Social Studies Standards

The following is a summation of the “History Wars” as described in Nash, Crabtree, and Dunn’s book History On Trial.  Although the book was written over ten years ago, the root of the issue surrounding present day topics such as Texas’ standards, standardized testing, and NCLB.

Summary as follows:

Essentially, the wars that are raging over history being taught in the classroom boil down to two sides of the argument.  On one side are traditionalists that believe that history is based on a set of facts that are not open to new interpretations.  Opposed to the traditionalists are so-called “revisionists” who look at history as an ever evolving practice where new perspectives and interpretations of the past are the basis for sound historical research.  The battle over history education was raging in and around the same time as the controversy surrounding the Enola Gay exhibit.  Overall, the history wars, as described by Pat Buchanan, was a “war for the soul of America.”  History, in many respects, is increasingly controversial because it provides so much of the substance for the way a society defines itself and considers what it wants to be.

The idea of “history-as-facts” is not simply uneducated, it is an ideological position of traditionalists and political Right.  This group believes that particular facts, traditions and heroic personalities untainted by “interpretation” represent the true and objective history that citizens ought to know.  Also, traditionalists are upset because new faces are crowding onto the stage and ruining the security of older versions of the past.  Traditionalists further believe that promotion of fact-history will create loyal, proud Americans.  Many historians, however, believe that interpretation—based on carefully on information sifted from many sources—is the heart of historical inquiry.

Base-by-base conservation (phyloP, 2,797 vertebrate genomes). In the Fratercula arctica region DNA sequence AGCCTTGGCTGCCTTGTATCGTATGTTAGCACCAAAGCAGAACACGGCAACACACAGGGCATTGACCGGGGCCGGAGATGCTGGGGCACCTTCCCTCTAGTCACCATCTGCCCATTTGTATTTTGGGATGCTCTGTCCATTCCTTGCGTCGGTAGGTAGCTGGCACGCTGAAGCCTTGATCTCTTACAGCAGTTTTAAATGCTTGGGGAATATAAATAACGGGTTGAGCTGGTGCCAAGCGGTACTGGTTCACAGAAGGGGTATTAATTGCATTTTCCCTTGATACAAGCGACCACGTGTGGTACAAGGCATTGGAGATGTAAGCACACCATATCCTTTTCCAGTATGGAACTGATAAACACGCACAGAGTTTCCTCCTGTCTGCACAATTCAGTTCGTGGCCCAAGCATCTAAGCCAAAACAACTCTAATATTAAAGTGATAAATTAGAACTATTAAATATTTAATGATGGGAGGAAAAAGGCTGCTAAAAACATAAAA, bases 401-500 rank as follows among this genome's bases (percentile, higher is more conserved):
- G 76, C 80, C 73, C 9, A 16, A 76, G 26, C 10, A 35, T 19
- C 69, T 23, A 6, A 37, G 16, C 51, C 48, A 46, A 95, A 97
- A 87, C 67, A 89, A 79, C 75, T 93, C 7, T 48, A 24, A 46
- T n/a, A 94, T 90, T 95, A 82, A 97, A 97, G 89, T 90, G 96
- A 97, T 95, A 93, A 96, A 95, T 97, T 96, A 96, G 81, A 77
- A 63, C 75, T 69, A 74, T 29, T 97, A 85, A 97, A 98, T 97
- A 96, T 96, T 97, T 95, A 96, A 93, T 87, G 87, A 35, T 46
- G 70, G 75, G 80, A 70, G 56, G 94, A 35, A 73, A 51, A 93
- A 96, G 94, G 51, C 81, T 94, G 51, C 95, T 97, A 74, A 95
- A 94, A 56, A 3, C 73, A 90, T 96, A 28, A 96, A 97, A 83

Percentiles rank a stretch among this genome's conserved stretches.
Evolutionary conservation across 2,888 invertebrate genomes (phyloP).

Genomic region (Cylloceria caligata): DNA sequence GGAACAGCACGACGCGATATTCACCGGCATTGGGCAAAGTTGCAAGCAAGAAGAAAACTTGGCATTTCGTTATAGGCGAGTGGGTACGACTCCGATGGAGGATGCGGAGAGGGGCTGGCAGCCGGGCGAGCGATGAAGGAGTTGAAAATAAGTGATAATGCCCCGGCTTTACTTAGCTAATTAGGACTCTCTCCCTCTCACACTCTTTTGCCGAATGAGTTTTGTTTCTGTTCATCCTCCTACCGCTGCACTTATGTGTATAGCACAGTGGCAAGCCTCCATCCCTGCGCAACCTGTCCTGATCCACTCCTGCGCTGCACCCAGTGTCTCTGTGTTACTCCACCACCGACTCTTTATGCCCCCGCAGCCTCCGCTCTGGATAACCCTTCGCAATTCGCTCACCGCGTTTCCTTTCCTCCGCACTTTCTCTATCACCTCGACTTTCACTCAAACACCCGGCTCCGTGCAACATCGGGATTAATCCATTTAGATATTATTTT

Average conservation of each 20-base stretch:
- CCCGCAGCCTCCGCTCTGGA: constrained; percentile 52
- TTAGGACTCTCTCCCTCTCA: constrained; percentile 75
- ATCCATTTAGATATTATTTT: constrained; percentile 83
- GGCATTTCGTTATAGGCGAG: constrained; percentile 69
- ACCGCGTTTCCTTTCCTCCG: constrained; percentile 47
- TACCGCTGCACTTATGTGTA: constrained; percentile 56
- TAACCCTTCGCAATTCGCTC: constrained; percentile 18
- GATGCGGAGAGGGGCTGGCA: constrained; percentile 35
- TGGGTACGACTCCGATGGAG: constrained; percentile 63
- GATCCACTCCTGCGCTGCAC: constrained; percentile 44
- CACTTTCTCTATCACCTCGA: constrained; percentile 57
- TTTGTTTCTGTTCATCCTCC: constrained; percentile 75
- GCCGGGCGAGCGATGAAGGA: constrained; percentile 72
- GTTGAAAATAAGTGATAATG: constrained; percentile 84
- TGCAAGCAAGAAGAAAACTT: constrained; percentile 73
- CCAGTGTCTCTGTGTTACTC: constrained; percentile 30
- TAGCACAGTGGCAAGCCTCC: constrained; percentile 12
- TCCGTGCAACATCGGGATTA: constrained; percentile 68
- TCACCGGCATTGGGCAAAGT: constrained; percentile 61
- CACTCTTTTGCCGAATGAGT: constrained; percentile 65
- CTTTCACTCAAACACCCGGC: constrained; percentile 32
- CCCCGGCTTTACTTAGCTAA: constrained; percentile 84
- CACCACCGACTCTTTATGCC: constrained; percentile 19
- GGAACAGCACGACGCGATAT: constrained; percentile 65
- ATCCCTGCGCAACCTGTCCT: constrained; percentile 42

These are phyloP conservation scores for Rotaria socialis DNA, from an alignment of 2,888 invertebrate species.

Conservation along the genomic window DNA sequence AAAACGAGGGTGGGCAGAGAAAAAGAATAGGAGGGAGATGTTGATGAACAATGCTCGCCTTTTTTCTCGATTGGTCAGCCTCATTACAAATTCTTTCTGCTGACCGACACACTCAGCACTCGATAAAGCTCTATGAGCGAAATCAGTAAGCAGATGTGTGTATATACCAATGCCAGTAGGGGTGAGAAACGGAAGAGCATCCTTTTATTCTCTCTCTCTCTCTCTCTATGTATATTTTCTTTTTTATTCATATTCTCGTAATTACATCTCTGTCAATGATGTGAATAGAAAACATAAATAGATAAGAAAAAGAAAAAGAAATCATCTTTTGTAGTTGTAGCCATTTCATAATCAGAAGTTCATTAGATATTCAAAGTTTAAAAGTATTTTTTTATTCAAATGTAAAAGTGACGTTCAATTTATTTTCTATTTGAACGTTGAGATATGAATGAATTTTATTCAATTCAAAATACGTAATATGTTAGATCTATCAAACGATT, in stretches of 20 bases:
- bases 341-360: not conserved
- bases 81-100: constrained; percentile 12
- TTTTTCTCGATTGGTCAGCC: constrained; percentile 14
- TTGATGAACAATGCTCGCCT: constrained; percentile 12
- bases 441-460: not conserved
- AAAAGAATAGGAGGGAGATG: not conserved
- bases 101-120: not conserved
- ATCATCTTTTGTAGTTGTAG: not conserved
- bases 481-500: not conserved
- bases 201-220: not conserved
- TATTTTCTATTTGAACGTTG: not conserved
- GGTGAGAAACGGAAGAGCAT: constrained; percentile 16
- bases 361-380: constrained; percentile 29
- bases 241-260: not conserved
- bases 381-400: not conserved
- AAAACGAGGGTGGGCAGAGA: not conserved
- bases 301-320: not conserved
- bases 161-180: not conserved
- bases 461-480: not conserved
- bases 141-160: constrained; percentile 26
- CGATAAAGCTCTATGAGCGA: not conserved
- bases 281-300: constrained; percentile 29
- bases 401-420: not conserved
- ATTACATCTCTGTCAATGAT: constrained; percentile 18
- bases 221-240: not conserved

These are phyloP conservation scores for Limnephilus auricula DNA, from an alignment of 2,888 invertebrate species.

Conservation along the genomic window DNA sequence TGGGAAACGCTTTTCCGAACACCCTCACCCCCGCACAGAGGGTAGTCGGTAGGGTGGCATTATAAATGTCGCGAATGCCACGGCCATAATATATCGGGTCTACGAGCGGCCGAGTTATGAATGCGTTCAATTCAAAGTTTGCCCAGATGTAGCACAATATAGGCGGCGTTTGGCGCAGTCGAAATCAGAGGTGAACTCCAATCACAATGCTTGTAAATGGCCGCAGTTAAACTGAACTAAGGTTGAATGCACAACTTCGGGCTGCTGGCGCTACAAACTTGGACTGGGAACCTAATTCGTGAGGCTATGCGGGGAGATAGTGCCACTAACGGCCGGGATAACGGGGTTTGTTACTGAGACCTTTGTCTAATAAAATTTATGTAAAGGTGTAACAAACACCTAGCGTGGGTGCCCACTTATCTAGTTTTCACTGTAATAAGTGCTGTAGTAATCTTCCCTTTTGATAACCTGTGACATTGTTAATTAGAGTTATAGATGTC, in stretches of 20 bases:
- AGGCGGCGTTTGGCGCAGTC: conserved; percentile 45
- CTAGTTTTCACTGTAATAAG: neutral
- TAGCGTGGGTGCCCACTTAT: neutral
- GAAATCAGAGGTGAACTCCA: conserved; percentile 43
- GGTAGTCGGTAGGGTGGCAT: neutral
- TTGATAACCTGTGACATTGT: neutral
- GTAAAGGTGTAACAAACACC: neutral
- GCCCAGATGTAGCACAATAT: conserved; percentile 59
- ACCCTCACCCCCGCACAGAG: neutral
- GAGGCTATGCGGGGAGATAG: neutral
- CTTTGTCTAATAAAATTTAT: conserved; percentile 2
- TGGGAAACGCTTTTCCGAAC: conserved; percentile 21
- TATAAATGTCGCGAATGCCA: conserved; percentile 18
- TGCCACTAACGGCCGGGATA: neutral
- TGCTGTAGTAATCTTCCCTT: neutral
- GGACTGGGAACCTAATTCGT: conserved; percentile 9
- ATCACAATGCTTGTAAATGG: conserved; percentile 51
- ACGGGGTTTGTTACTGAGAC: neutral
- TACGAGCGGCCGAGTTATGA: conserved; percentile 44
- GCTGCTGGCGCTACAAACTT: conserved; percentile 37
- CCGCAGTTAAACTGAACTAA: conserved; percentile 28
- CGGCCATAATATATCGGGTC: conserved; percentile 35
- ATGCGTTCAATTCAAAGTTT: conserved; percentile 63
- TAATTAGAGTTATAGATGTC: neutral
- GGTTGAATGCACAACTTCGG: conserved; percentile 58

The revisionist notion of alternative explanations and multiple perspectives is anathema to the traditionalist history-as-fact, history-as-it-has-always-been school.  Those opposing the traditionalist position believe that exposing grim history is essential to create informed, responsible citizens.  In fact, most critique the past to improve the future.  Revisionism is not new in America as it began shortly after the Revolution.  People debated the character, meaning, and legacy of the independence movement.  Other divisive topics include the Civil War and slavery.  Important works of history and new schools of scholarly inquiry have repeatedly triggered controversy.  As Plato said, “Those who tell the stories also hold the power.”  The dilemma seems to boil down to whether recognizing powerless groups (women, blacks, workers, etc.) is political correctness; or a recognition of the link between a democratic society and a more historically complete and accurate rendering of the past.

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